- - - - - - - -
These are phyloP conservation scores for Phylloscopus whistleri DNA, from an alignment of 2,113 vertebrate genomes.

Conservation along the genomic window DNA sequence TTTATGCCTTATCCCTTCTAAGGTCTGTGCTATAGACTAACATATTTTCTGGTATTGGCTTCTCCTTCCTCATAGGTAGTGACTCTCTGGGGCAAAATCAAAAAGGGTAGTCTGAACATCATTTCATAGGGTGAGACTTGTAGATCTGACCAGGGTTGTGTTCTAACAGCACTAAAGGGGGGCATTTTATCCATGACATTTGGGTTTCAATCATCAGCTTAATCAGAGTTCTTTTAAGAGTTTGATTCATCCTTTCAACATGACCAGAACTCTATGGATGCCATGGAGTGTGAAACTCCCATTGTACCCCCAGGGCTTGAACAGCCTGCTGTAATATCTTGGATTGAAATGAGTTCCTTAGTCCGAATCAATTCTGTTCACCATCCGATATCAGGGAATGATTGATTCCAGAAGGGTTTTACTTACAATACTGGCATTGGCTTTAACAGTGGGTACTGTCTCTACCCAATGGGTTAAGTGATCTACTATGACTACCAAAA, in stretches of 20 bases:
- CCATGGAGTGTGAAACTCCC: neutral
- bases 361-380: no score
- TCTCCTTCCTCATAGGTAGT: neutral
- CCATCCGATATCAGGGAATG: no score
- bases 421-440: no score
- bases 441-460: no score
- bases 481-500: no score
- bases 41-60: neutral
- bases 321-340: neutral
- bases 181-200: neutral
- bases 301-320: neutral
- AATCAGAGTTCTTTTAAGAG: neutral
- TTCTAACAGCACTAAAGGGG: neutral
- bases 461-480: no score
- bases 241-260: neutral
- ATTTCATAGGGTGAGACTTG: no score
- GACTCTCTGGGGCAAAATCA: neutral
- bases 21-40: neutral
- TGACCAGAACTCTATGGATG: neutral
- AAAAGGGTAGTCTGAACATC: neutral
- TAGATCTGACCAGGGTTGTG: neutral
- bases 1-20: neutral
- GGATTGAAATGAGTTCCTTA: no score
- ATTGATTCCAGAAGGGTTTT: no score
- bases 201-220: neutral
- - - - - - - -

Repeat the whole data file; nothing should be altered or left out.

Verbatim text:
These are phyloP conservation scores for Phylloscopus whistleri DNA, from an alignment of 2,113 vertebrate genomes.

Conservation along the genomic window DNA sequence TTTATGCCTTATCCCTTCTAAGGTCTGTGCTATAGACTAACATATTTTCTGGTATTGGCTTCTCCTTCCTCATAGGTAGTGACTCTCTGGGGCAAAATCAAAAAGGGTAGTCTGAACATCATTTCATAGGGTGAGACTTGTAGATCTGACCAGGGTTGTGTTCTAACAGCACTAAAGGGGGGCATTTTATCCATGACATTTGGGTTTCAATCATCAGCTTAATCAGAGTTCTTTTAAGAGTTTGATTCATCCTTTCAACATGACCAGAACTCTATGGATGCCATGGAGTGTGAAACTCCCATTGTACCCCCAGGGCTTGAACAGCCTGCTGTAATATCTTGGATTGAAATGAGTTCCTTAGTCCGAATCAATTCTGTTCACCATCCGATATCAGGGAATGATTGATTCCAGAAGGGTTTTACTTACAATACTGGCATTGGCTTTAACAGTGGGTACTGTCTCTACCCAATGGGTTAAGTGATCTACTATGACTACCAAAA, in stretches of 20 bases:
- CCATGGAGTGTGAAACTCCC: neutral
- bases 361-380: no score
- TCTCCTTCCTCATAGGTAGT: neutral
- CCATCCGATATCAGGGAATG: no score
- bases 421-440: no score
- bases 441-460: no score
- bases 481-500: no score
- bases 41-60: neutral
- bases 321-340: neutral
- bases 181-200: neutral
- bases 301-320: neutral
- AATCAGAGTTCTTTTAAGAG: neutral
- TTCTAACAGCACTAAAGGGG: neutral
- bases 461-480: no score
- bases 241-260: neutral
- ATTTCATAGGGTGAGACTTG: no score
- GACTCTCTGGGGCAAAATCA: neutral
- bases 21-40: neutral
- TGACCAGAACTCTATGGATG: neutral
- AAAAGGGTAGTCTGAACATC: neutral
- TAGATCTGACCAGGGTTGTG: neutral
- bases 1-20: neutral
- GGATTGAAATGAGTTCCTTA: no score
- ATTGATTCCAGAAGGGTTTT: no score
- bases 201-220: neutral